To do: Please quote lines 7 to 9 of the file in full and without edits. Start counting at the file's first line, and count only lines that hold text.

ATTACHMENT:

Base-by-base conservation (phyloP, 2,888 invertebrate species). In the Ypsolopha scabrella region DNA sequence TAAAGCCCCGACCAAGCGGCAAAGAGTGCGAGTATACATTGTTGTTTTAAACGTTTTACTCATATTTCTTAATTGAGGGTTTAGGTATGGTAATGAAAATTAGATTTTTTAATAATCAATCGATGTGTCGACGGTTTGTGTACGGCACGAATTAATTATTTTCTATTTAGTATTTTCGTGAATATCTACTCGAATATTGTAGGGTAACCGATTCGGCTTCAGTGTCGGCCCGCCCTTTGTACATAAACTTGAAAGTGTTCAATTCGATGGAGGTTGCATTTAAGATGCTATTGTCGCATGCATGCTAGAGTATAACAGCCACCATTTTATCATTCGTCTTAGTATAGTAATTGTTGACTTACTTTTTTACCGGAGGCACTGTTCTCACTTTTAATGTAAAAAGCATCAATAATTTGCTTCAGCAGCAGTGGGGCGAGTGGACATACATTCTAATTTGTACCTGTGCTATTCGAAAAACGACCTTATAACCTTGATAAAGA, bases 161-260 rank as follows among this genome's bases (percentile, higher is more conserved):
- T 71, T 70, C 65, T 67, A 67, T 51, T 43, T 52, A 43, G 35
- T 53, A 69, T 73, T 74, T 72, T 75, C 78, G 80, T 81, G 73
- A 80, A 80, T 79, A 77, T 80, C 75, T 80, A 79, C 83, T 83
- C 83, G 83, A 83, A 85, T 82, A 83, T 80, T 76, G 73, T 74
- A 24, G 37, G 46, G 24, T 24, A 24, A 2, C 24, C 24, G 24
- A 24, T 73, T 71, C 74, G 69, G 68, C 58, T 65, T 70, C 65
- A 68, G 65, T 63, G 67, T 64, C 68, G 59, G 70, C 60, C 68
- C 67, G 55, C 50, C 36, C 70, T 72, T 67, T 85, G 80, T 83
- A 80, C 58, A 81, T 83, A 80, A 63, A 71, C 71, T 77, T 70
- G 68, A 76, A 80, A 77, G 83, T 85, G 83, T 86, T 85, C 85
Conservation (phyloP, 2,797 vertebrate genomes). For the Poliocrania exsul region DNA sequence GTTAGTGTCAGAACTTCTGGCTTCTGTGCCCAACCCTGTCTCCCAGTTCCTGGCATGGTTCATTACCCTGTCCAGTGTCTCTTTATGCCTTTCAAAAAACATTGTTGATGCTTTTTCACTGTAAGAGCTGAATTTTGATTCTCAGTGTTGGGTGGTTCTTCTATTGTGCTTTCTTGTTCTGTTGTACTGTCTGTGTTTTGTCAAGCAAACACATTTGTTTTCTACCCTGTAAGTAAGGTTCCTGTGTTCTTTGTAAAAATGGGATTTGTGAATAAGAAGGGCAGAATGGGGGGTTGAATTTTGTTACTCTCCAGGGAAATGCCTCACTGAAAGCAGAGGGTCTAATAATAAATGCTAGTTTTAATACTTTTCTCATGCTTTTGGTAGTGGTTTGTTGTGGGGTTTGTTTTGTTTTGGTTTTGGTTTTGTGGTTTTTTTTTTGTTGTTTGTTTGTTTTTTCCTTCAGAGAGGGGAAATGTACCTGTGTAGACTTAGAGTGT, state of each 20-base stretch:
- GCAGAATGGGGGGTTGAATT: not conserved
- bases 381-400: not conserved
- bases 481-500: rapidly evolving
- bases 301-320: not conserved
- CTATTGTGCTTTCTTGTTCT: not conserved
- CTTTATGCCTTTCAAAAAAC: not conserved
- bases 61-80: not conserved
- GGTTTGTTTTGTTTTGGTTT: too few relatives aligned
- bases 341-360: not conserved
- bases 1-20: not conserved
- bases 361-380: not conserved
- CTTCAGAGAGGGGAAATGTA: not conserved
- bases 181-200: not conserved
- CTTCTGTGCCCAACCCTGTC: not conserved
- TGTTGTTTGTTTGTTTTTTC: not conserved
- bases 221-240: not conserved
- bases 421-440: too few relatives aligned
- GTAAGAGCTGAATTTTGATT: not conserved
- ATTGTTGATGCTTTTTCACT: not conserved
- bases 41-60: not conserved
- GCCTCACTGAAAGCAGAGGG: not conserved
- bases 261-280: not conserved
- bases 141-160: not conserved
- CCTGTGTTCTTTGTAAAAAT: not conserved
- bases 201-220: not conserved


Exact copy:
- A 24, T 73, T 71, C 74, G 69, G 68, C 58, T 65, T 70, C 65
- A 68, G 65, T 63, G 67, T 64, C 68, G 59, G 70, C 60, C 68
- C 67, G 55, C 50, C 36, C 70, T 72, T 67, T 85, G 80, T 83